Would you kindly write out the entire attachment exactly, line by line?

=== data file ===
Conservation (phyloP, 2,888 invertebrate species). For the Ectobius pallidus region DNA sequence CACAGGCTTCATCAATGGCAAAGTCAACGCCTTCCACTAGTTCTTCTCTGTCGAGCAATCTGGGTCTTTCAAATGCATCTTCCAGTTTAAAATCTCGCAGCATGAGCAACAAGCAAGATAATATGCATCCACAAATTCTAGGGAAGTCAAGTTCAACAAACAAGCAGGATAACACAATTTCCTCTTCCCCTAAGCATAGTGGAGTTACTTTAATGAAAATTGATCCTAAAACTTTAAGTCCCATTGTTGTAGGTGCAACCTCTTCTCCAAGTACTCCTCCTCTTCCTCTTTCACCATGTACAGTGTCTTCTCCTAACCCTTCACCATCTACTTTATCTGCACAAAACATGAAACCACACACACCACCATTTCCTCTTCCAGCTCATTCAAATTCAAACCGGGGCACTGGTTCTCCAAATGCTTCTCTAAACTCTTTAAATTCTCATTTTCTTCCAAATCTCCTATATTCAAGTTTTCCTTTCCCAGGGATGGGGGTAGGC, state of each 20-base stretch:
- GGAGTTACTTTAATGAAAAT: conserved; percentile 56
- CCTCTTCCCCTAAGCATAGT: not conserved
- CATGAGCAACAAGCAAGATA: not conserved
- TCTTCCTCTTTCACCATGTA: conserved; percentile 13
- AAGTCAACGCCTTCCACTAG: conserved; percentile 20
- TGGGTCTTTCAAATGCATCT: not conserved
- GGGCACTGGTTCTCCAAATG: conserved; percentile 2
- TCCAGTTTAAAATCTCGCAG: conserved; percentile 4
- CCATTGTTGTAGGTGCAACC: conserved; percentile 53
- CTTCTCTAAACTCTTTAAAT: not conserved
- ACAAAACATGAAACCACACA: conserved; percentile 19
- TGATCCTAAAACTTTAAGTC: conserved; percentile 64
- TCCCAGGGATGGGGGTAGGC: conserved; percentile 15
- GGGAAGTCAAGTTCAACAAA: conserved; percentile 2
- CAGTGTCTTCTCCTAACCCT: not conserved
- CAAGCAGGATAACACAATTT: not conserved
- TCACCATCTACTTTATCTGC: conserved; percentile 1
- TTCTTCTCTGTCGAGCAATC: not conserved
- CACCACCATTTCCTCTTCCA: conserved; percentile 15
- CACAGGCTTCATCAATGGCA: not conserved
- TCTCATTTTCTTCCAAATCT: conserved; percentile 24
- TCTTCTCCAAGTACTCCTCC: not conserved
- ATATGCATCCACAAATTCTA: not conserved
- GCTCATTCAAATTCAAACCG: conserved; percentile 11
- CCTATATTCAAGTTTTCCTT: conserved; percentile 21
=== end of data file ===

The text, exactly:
Conservation (phyloP, 2,888 invertebrate species). For the Ectobius pallidus region DNA sequence CACAGGCTTCATCAATGGCAAAGTCAACGCCTTCCACTAGTTCTTCTCTGTCGAGCAATCTGGGTCTTTCAAATGCATCTTCCAGTTTAAAATCTCGCAGCATGAGCAACAAGCAAGATAATATGCATCCACAAATTCTAGGGAAGTCAAGTTCAACAAACAAGCAGGATAACACAATTTCCTCTTCCCCTAAGCATAGTGGAGTTACTTTAATGAAAATTGATCCTAAAACTTTAAGTCCCATTGTTGTAGGTGCAACCTCTTCTCCAAGTACTCCTCCTCTTCCTCTTTCACCATGTACAGTGTCTTCTCCTAACCCTTCACCATCTACTTTATCTGCACAAAACATGAAACCACACACACCACCATTTCCTCTTCCAGCTCATTCAAATTCAAACCGGGGCACTGGTTCTCCAAATGCTTCTCTAAACTCTTTAAATTCTCATTTTCTTCCAAATCTCCTATATTCAAGTTTTCCTTTCCCAGGGATGGGGGTAGGC, state of each 20-base stretch:
- GGAGTTACTTTAATGAAAAT: conserved; percentile 56
- CCTCTTCCCCTAAGCATAGT: not conserved
- CATGAGCAACAAGCAAGATA: not conserved
- TCTTCCTCTTTCACCATGTA: conserved; percentile 13
- AAGTCAACGCCTTCCACTAG: conserved; percentile 20
- TGGGTCTTTCAAATGCATCT: not conserved
- GGGCACTGGTTCTCCAAATG: conserved; percentile 2
- TCCAGTTTAAAATCTCGCAG: conserved; percentile 4
- CCATTGTTGTAGGTGCAACC: conserved; percentile 53
- CTTCTCTAAACTCTTTAAAT: not conserved
- ACAAAACATGAAACCACACA: conserved; percentile 19
- TGATCCTAAAACTTTAAGTC: conserved; percentile 64
- TCCCAGGGATGGGGGTAGGC: conserved; percentile 15
- GGGAAGTCAAGTTCAACAAA: conserved; percentile 2
- CAGTGTCTTCTCCTAACCCT: not conserved
- CAAGCAGGATAACACAATTT: not conserved
- TCACCATCTACTTTATCTGC: conserved; percentile 1
- TTCTTCTCTGTCGAGCAATC: not conserved
- CACCACCATTTCCTCTTCCA: conserved; percentile 15
- CACAGGCTTCATCAATGGCA: not conserved
- TCTCATTTTCTTCCAAATCT: conserved; percentile 24
- TCTTCTCCAAGTACTCCTCC: not conserved
- ATATGCATCCACAAATTCTA: not conserved
- GCTCATTCAAATTCAAACCG: conserved; percentile 11
- CCTATATTCAAGTTTTCCTT: conserved; percentile 21